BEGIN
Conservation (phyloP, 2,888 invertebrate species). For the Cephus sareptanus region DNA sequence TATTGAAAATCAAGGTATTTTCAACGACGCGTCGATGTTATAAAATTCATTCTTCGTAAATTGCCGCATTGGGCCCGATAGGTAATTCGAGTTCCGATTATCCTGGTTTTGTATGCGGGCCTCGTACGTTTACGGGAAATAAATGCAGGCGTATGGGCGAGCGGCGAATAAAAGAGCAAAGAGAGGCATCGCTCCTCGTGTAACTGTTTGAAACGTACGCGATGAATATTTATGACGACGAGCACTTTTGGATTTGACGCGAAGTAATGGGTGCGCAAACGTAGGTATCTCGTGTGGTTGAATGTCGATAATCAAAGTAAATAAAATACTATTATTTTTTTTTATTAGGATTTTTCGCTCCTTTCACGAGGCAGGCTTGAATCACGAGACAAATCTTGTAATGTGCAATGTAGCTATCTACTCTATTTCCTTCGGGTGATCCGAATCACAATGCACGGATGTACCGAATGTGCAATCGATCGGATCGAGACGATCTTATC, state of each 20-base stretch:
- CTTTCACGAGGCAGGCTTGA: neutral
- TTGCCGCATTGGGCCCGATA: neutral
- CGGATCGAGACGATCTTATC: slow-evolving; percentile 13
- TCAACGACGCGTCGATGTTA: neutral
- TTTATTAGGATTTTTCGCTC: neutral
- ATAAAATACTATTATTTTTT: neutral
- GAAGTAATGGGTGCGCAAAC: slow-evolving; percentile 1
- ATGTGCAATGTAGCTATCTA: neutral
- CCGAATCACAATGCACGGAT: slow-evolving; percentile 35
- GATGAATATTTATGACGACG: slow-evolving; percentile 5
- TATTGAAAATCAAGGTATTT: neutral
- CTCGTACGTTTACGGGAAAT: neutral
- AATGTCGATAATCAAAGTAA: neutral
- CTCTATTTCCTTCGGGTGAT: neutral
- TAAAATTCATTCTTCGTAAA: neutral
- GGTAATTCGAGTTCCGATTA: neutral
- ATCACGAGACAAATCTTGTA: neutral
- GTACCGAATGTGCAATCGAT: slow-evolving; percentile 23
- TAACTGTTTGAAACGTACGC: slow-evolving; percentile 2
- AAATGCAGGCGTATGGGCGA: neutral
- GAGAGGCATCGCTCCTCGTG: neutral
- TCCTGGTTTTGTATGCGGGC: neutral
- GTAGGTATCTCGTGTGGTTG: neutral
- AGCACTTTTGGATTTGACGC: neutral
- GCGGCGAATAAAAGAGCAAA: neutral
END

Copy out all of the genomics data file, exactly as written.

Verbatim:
Conservation (phyloP, 2,888 invertebrate species). For the Cephus sareptanus region DNA sequence TATTGAAAATCAAGGTATTTTCAACGACGCGTCGATGTTATAAAATTCATTCTTCGTAAATTGCCGCATTGGGCCCGATAGGTAATTCGAGTTCCGATTATCCTGGTTTTGTATGCGGGCCTCGTACGTTTACGGGAAATAAATGCAGGCGTATGGGCGAGCGGCGAATAAAAGAGCAAAGAGAGGCATCGCTCCTCGTGTAACTGTTTGAAACGTACGCGATGAATATTTATGACGACGAGCACTTTTGGATTTGACGCGAAGTAATGGGTGCGCAAACGTAGGTATCTCGTGTGGTTGAATGTCGATAATCAAAGTAAATAAAATACTATTATTTTTTTTTATTAGGATTTTTCGCTCCTTTCACGAGGCAGGCTTGAATCACGAGACAAATCTTGTAATGTGCAATGTAGCTATCTACTCTATTTCCTTCGGGTGATCCGAATCACAATGCACGGATGTACCGAATGTGCAATCGATCGGATCGAGACGATCTTATC, state of each 20-base stretch:
- CTTTCACGAGGCAGGCTTGA: neutral
- TTGCCGCATTGGGCCCGATA: neutral
- CGGATCGAGACGATCTTATC: slow-evolving; percentile 13
- TCAACGACGCGTCGATGTTA: neutral
- TTTATTAGGATTTTTCGCTC: neutral
- ATAAAATACTATTATTTTTT: neutral
- GAAGTAATGGGTGCGCAAAC: slow-evolving; percentile 1
- ATGTGCAATGTAGCTATCTA: neutral
- CCGAATCACAATGCACGGAT: slow-evolving; percentile 35
- GATGAATATTTATGACGACG: slow-evolving; percentile 5
- TATTGAAAATCAAGGTATTT: neutral
- CTCGTACGTTTACGGGAAAT: neutral
- AATGTCGATAATCAAAGTAA: neutral
- CTCTATTTCCTTCGGGTGAT: neutral
- TAAAATTCATTCTTCGTAAA: neutral
- GGTAATTCGAGTTCCGATTA: neutral
- ATCACGAGACAAATCTTGTA: neutral
- GTACCGAATGTGCAATCGAT: slow-evolving; percentile 23
- TAACTGTTTGAAACGTACGC: slow-evolving; percentile 2
- AAATGCAGGCGTATGGGCGA: neutral
- GAGAGGCATCGCTCCTCGTG: neutral
- TCCTGGTTTTGTATGCGGGC: neutral
- GTAGGTATCTCGTGTGGTTG: neutral
- AGCACTTTTGGATTTGACGC: neutral
- GCGGCGAATAAAAGAGCAAA: neutral